The Supreme Court ruled in favor of criminal defendants in two cases Wednesday.
Justices rejected a higher standard set by a court for inmates seeking funds to challenge their conviction and a lower standard sought by the federal government for convicting people of obstructing IRS investigations.
In the first case, the justices unanimously held that the US Court of Appeals for the 5th Circuit had set an incorrectly high standard for reviewing whether a death row inmate, Carlos Ayestas, can get funds to investigate claims that he received ineffective assistance from his lawyers earlier in his case.
Justice Samuel Alito wrote the court's opinion, holding that the 5th Circuit's standard that an inmate show a "substantial need" for, as Alito put it, "services provided by experts, investigators, and the like," was a higher — and therefore improper — standard than the "reasonably necessary" standard set forth in the law at question. The 5th Circuit covers Texas, Mississippi, and Louisiana.
Justice Sonia Sotomayor concurred with Alito's decision, writing to add — in an opinion joined by Justice Ruth Bader Ginsburg — that "there should be little doubt that Ayestas has satisfied" that lower, proper standard.
In the second case, the justices decided on a 7–2 vote to reverse the US Court of Appeals for the 2nd Circuit and narrowly interpret a criminal obstruction law regarding IRS investigations — a decision that will make it more difficult to convict people under the felony obstruction provision.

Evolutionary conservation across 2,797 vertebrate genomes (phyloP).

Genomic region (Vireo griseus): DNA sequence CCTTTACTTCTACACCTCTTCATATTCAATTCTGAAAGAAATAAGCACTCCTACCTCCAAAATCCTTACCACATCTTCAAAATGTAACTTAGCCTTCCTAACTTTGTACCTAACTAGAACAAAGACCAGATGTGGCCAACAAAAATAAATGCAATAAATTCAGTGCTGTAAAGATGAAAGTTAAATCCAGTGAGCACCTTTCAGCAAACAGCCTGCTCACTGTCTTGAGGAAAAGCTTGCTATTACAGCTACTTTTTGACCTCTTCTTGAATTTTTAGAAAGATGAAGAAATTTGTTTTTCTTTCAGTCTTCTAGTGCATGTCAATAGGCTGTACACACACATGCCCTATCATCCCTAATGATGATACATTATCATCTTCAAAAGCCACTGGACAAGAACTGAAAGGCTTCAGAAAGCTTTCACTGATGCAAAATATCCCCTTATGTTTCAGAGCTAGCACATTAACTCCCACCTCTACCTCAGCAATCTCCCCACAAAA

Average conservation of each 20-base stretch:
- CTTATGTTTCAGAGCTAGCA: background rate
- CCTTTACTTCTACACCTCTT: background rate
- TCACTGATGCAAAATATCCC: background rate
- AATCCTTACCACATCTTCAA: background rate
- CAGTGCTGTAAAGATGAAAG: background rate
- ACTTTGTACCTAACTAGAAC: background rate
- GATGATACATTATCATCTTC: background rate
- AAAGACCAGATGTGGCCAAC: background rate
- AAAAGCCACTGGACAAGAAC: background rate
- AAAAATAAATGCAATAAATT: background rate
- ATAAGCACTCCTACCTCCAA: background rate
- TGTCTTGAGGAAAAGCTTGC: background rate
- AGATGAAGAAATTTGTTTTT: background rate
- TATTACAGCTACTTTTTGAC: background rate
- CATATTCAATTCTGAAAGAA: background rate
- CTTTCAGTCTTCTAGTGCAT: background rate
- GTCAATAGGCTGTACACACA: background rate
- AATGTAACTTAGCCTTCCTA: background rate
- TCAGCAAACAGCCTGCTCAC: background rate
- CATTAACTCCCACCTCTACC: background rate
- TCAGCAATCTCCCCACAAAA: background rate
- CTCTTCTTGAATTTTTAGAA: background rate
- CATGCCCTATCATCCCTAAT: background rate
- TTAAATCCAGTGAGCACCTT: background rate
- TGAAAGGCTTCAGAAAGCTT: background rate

The court, in an opinion written by Justice Stephen Breyer, ruled in favor of defendant Carlo Marinello's argument that the IRS obstruction law requires that the government prove the person charged engaged in the claimed conduct obstructing IRS work in regard to "a particular administrative proceeding, such as an investigation, an audit, or other targeted administrative action."
Justice Clarence Thomas, joined by Alito, dissented, writing that the obstruction statute says it applies to the whole IRS code and places no proceeding-related limits on its application. "The Court may well prefer a statute written that way, but that is not what Congress enacted," he stated in dissent.
The rulings came a day after the court ruled, at least temporarily, on the side of another criminal defendant — halting Missouri, on a 5–4 vote, from proceeding with the execution of Russell Bucklew. Bucklew's lawyers argue that the state's lethal injection plan — as applied to him specifically due to his particular health conditions — would violate the Eighth Amendment's ban on cruel and unusual punishments.
The court issued a stay of execution for Bucklew while the justices decide whether to hear his case.